by Bob Walker with information from the Great Western Trail Association
The Great Western Trail (GWT) is a north-south long distance multiple use route which currently runs from Canada to Mexico through four western states in the United States. The trail has access for both motorized and non-motorized users and traverses 4,455 miles through Arizona, Utah, Wyoming, and Idaho. It carries the designation of a National Millennium Trail.
It is the longest truly multiple-use trail system in the world being made up of paralleling and shared routes for all types of trail recreationists. These include hikers, horsemen, bicyclists, cross-country skiers, snow-shoers, motorcyclists, snowmobilers, boaters, ATV and four-wheel drive vehicle users.
The GWT has been created with very little new construction, linking together existing routes approved for the above uses through primarily public lands. It is one of the finest examples in the US of what can be accomplished when all users come together on a mutually beneficial project.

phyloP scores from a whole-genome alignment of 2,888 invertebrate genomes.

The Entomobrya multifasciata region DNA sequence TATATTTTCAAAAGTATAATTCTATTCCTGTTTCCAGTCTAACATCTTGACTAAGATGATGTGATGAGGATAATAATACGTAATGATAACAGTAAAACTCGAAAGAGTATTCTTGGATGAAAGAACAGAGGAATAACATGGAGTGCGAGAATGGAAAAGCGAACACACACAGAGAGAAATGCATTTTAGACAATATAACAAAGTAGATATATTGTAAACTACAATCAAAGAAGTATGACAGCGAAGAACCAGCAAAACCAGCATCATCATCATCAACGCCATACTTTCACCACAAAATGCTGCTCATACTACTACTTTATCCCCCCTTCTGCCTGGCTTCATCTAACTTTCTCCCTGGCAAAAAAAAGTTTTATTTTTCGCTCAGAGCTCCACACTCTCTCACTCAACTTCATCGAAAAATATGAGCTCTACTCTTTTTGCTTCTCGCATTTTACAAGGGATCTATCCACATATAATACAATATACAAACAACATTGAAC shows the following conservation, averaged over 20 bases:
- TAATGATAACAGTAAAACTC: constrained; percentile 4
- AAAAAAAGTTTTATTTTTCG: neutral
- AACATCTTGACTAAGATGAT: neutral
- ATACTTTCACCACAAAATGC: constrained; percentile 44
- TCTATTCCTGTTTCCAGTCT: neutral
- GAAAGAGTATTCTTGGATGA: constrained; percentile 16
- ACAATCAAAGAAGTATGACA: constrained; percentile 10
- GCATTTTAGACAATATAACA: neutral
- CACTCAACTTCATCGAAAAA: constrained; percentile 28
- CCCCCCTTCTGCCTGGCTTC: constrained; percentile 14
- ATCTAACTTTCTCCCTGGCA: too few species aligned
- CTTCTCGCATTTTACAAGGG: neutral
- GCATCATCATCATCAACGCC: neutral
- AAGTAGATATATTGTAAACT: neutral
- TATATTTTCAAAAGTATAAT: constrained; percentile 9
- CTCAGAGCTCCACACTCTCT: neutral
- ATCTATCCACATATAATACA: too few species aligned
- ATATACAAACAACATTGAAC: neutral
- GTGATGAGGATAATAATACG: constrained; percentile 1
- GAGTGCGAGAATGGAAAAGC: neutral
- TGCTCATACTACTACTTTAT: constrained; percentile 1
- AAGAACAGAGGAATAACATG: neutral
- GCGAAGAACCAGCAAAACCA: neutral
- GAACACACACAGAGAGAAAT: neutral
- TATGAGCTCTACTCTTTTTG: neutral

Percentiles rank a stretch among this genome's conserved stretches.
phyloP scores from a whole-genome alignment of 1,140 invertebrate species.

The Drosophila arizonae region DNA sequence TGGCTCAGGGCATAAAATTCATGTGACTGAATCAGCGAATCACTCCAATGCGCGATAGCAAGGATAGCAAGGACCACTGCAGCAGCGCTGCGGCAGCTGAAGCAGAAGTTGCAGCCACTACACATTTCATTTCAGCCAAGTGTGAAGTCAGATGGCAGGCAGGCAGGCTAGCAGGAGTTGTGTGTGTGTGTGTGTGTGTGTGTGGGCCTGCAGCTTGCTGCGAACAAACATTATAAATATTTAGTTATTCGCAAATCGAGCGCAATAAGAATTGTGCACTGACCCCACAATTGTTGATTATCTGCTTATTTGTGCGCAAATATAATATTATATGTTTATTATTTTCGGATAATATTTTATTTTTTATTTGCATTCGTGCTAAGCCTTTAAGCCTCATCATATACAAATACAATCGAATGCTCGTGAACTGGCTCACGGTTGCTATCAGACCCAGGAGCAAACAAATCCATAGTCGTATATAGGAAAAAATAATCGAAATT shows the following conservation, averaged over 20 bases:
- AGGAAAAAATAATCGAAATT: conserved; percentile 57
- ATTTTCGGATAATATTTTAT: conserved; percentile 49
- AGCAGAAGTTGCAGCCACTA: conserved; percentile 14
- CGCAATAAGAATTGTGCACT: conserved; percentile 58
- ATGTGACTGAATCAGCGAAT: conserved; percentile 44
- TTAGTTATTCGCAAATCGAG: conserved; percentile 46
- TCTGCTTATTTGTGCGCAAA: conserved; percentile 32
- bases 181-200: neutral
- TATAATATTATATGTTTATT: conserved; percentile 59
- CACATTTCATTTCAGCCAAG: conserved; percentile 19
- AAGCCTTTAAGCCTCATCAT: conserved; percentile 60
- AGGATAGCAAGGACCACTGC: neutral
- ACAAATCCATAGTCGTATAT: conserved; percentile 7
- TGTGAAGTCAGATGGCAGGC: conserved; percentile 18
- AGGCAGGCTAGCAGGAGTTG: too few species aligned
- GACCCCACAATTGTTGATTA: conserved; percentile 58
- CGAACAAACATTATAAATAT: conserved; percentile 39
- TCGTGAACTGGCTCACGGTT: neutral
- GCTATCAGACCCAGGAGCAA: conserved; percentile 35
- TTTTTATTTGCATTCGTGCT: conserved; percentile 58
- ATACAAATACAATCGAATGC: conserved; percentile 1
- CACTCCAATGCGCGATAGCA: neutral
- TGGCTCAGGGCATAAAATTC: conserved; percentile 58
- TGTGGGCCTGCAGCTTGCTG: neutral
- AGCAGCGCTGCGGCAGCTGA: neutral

So what’s the problem? The longest federally protected multiple-use, multi-modal trail system corridor in the US has a gap in it called Montana. That hopefully will change! The Great Western Trail Association has contacted groups and individuals in Montana in an effort to connect the Idaho segment with West Yellowstone and through Montana in the long run. Mike Titus, representing the GWT Association, invested many hours in discussions with Bob Walker, Montana Trail Rider News editor, Jason Howell, President of the Montana Snowmobile Association, and various members of the Board of MTVRA in an attempt to make the first connection. Mike met with Forest Service District Rangers in both Idaho and Montana. To date no serious stumbling blocks.
We will provide more information about this important connection in future issues of Montana Trail Rider News. In the meantime, keep your fingers crossed that Montana will finally become a part of this important long distance, multiple use trail!
GWT Map from Original Plan, Montana Segments Not Currently Designated